Wyze offers 14 days of free, rolling video storage and features basic motion detection but no support for motion zones, person detection, or facial recognition.
Cost – One of the biggest benefits of the Wyze Cam is the very affordable price, which makes it much more accessible than a lot of its competitors. CVR is also available for free, but with only local storage and no uploading to the cloud, all your footage will be lost if someone happens to steal the SD card out of the slot. The motion clips will be recorded to the cloud, but not the CVR.
Free Rolling 14-day Cloud Storage – The free-rolling 14 days of cloud storage is truly exceptional, and is much more generous than the service offered for free by more expensive cameras.
Terrible CVR Timeline – Navigating through the Wyze Cam CVR footage can be a bit of a nightmare, with nothing marked on the footage to show you where an event occurred. You also can’t drag through a timelapse like you would be able to do within the Nest app — forcing you to drag, slide, release and wait for footage to load instead.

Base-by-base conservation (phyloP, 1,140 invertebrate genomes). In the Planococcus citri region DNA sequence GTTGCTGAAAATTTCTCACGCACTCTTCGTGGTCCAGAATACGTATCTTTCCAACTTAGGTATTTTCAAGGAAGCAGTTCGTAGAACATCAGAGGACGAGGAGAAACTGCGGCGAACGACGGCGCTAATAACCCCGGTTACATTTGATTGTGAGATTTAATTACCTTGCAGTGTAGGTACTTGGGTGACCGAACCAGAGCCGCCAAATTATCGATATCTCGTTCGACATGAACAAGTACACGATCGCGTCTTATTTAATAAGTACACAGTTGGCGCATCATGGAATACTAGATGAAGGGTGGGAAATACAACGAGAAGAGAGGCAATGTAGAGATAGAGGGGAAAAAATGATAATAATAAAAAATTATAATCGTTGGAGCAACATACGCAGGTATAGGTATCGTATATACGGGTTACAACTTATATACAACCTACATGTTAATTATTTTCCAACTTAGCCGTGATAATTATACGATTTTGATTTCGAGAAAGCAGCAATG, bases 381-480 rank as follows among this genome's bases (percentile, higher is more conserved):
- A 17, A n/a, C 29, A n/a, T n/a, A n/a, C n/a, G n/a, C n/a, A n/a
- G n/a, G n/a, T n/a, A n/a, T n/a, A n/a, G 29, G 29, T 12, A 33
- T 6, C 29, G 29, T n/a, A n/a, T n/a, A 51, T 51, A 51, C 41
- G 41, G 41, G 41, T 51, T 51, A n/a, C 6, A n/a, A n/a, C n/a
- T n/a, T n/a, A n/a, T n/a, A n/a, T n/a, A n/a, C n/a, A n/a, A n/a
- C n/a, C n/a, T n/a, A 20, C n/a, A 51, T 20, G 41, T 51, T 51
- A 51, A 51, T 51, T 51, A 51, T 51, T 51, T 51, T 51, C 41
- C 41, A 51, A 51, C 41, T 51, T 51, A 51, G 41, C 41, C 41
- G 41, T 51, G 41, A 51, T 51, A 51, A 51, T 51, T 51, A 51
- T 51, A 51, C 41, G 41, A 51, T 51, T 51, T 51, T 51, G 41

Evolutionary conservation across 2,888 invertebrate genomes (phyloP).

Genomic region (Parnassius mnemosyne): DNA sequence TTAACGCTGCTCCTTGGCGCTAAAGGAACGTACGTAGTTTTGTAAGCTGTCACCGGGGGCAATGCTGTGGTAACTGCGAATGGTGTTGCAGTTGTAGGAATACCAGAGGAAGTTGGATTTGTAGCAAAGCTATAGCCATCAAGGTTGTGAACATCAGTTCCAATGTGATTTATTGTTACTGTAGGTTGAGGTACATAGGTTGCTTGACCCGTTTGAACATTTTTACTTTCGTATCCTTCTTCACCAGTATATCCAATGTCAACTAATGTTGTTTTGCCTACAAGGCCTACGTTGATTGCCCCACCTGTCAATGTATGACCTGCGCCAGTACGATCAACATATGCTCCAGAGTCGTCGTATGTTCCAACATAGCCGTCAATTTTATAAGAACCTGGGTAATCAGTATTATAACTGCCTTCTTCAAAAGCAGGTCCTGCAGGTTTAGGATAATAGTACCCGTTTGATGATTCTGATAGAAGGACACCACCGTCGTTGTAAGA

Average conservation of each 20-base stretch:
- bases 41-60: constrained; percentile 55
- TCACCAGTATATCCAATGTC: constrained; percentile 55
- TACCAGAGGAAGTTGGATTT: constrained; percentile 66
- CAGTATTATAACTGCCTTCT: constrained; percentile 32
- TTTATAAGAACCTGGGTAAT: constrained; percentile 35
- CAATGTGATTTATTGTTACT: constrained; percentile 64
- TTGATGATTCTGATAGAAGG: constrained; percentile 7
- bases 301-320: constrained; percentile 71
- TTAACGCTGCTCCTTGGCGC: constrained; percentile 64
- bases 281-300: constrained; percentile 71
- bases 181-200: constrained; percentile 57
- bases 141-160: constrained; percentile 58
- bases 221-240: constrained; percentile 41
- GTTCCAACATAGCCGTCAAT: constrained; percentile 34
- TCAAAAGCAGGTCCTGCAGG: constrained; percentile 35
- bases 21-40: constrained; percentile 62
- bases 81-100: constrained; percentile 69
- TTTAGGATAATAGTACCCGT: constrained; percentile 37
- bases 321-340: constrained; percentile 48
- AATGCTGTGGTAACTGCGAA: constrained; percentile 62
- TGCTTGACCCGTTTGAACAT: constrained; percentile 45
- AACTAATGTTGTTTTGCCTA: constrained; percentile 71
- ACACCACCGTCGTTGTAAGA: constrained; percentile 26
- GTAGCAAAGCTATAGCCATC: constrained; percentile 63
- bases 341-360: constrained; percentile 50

All in all, the CVR may be free, but it’s definitely not very user friendly.
PIR Motion Sensor – The camera does not have a PIR motion sensor, which means that it will send an alert any time the camera detects any sort of activity. The sensitivity may be useful in some applications, but it’s not a great quirk for a camera that is set up to record continuously. You may find that you’re being spammed by notifications pretty frequently from activity that doesn’t actually matter.
FPS – While the camera does record in 1080p, the frame rates are really pretty bad at 15 FPS. It’s even worse at night, with that dropping down to 10 FPS. With such choppy footage, there’s a chance that you won’t be able to catch important details if someone moves too quickly.